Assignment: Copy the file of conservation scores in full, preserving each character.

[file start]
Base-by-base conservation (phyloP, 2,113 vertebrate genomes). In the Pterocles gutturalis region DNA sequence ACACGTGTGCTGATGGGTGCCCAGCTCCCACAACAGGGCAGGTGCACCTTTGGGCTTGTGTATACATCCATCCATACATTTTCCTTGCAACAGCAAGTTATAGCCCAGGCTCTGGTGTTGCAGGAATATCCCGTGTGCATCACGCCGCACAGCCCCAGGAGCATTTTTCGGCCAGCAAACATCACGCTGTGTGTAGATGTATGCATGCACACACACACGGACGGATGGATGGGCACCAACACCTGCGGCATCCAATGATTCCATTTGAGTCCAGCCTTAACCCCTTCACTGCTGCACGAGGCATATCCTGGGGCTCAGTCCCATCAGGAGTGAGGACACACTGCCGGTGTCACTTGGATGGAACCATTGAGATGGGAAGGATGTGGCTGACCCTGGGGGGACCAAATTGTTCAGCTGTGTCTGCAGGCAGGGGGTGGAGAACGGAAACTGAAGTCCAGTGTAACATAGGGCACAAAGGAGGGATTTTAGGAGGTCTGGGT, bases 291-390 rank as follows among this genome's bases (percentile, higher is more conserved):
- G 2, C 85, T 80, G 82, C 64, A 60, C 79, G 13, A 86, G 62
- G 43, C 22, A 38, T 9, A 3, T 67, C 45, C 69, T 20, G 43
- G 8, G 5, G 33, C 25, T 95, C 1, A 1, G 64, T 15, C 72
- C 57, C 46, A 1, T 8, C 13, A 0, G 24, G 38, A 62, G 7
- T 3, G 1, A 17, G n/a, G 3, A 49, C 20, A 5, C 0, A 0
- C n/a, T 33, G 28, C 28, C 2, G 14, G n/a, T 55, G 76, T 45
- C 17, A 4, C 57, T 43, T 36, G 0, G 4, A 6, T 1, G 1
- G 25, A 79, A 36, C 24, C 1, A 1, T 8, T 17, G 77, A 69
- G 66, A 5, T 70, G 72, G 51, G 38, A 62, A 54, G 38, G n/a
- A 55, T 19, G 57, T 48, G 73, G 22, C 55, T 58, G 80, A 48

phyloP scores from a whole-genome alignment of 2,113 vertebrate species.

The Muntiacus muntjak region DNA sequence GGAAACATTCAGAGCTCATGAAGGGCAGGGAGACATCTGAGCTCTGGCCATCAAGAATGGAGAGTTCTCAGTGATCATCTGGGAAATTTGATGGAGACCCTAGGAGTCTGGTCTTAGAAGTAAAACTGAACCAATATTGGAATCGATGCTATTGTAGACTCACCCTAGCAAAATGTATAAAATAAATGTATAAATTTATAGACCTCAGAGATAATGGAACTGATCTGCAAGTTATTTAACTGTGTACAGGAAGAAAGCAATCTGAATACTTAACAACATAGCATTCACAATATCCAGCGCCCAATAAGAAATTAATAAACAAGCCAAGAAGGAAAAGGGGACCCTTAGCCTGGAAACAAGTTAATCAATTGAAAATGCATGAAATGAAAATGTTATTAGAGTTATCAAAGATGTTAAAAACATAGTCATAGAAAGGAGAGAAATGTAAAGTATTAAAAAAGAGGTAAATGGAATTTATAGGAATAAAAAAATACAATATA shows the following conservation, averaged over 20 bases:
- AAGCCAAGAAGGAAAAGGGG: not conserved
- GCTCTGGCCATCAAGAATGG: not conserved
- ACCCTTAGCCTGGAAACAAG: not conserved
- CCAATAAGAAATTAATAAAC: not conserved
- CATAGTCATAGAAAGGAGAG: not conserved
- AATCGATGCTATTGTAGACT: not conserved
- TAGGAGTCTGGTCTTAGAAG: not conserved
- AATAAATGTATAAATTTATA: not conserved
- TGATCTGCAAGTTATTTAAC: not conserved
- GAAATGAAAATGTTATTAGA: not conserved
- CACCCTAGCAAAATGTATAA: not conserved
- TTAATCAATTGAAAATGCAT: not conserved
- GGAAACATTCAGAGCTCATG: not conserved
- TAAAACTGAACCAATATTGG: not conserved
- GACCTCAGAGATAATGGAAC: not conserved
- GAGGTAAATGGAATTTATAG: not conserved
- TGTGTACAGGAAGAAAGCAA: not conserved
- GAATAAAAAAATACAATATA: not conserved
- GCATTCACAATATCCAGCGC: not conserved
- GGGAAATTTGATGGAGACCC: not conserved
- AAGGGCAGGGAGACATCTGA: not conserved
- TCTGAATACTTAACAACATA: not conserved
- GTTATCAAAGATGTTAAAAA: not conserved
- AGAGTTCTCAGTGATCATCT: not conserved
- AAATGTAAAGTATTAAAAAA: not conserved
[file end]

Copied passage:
Base-by-base conservation (phyloP, 2,113 vertebrate genomes). In the Pterocles gutturalis region DNA sequence ACACGTGTGCTGATGGGTGCCCAGCTCCCACAACAGGGCAGGTGCACCTTTGGGCTTGTGTATACATCCATCCATACATTTTCCTTGCAACAGCAAGTTATAGCCCAGGCTCTGGTGTTGCAGGAATATCCCGTGTGCATCACGCCGCACAGCCCCAGGAGCATTTTTCGGCCAGCAAACATCACGCTGTGTGTAGATGTATGCATGCACACACACACGGACGGATGGATGGGCACCAACACCTGCGGCATCCAATGATTCCATTTGAGTCCAGCCTTAACCCCTTCACTGCTGCACGAGGCATATCCTGGGGCTCAGTCCCATCAGGAGTGAGGACACACTGCCGGTGTCACTTGGATGGAACCATTGAGATGGGAAGGATGTGGCTGACCCTGGGGGGACCAAATTGTTCAGCTGTGTCTGCAGGCAGGGGGTGGAGAACGGAAACTGAAGTCCAGTGTAACATAGGGCACAAAGGAGGGATTTTAGGAGGTCTGGGT, bases 291-390 rank as follows among this genome's bases (percentile, higher is more conserved):
- G 2, C 85, T 80, G 82, C 64, A 60, C 79, G 13, A 86, G 62
- G 43, C 22, A 38, T 9, A 3, T 67, C 45, C 69, T 20, G 43
- G 8, G 5, G 33, C 25, T 95, C 1, A 1, G 64, T 15, C 72
- C 57, C 46, A 1, T 8, C 13, A 0, G 24, G 38, A 62, G 7
- T 3, G 1, A 17, G n/a, G 3, A 49, C 20, A 5, C 0, A 0
- C n/a, T 33, G 28, C 28, C 2, G 14, G n/a, T 55, G 76, T 45
- C 17, A 4, C 57, T 43, T 36, G 0, G 4, A 6, T 1, G 1
- G 25, A 79, A 36, C 24, C 1, A 1, T 8, T 17, G 77, A 69
- G 66, A 5, T 70, G 72, G 51, G 38, A 62, A 54, G 38, G n/a
- A 55, T 19, G 57, T 48, G 73, G 22, C 55, T 58, G 80, A 48

phyloP scores from a whole-genome alignment of 2,113 vertebrate species.

The Muntiacus muntjak region DNA sequence GGAAACATTCAGAGCTCATGAAGGGCAGGGAGACATCTGAGCTCTGGCCATCAAGAATGGAGAGTTCTCAGTGATCATCTGGGAAATTTGATGGAGACCCTAGGAGTCTGGTCTTAGAAGTAAAACTGAACCAATATTGGAATCGATGCTATTGTAGACTCACCCTAGCAAAATGTATAAAATAAATGTATAAATTTATAGACCTCAGAGATAATGGAACTGATCTGCAAGTTATTTAACTGTGTACAGGAAGAAAGCAATCTGAATACTTAACAACATAGCATTCACAATATCCAGCGCCCAATAAGAAATTAATAAACAAGCCAAGAAGGAAAAGGGGACCCTTAGCCTGGAAACAAGTTAATCAATTGAAAATGCATGAAATGAAAATGTTATTAGAGTTATCAAAGATGTTAAAAACATAGTCATAGAAAGGAGAGAAATGTAAAGTATTAAAAAAGAGGTAAATGGAATTTATAGGAATAAAAAAATACAATATA shows the following conservation, averaged over 20 bases:
- AAGCCAAGAAGGAAAAGGGG: not conserved
- GCTCTGGCCATCAAGAATGG: not conserved
- ACCCTTAGCCTGGAAACAAG: not conserved
- CCAATAAGAAATTAATAAAC: not conserved
- CATAGTCATAGAAAGGAGAG: not conserved
- AATCGATGCTATTGTAGACT: not conserved
- TAGGAGTCTGGTCTTAGAAG: not conserved
- AATAAATGTATAAATTTATA: not conserved
- TGATCTGCAAGTTATTTAAC: not conserved
- GAAATGAAAATGTTATTAGA: not conserved
- CACCCTAGCAAAATGTATAA: not conserved
- TTAATCAATTGAAAATGCAT: not conserved
- GGAAACATTCAGAGCTCATG: not conserved
- TAAAACTGAACCAATATTGG: not conserved
- GACCTCAGAGATAATGGAAC: not conserved
- GAGGTAAATGGAATTTATAG: not conserved
- TGTGTACAGGAAGAAAGCAA: not conserved
- GAATAAAAAAATACAATATA: not conserved
- GCATTCACAATATCCAGCGC: not conserved
- GGGAAATTTGATGGAGACCC: not conserved
- AAGGGCAGGGAGACATCTGA: not conserved
- TCTGAATACTTAACAACATA: not conserved
- GTTATCAAAGATGTTAAAAA: not conserved
- AGAGTTCTCAGTGATCATCT: not conserved
- AAATGTAAAGTATTAAAAAA: not conserved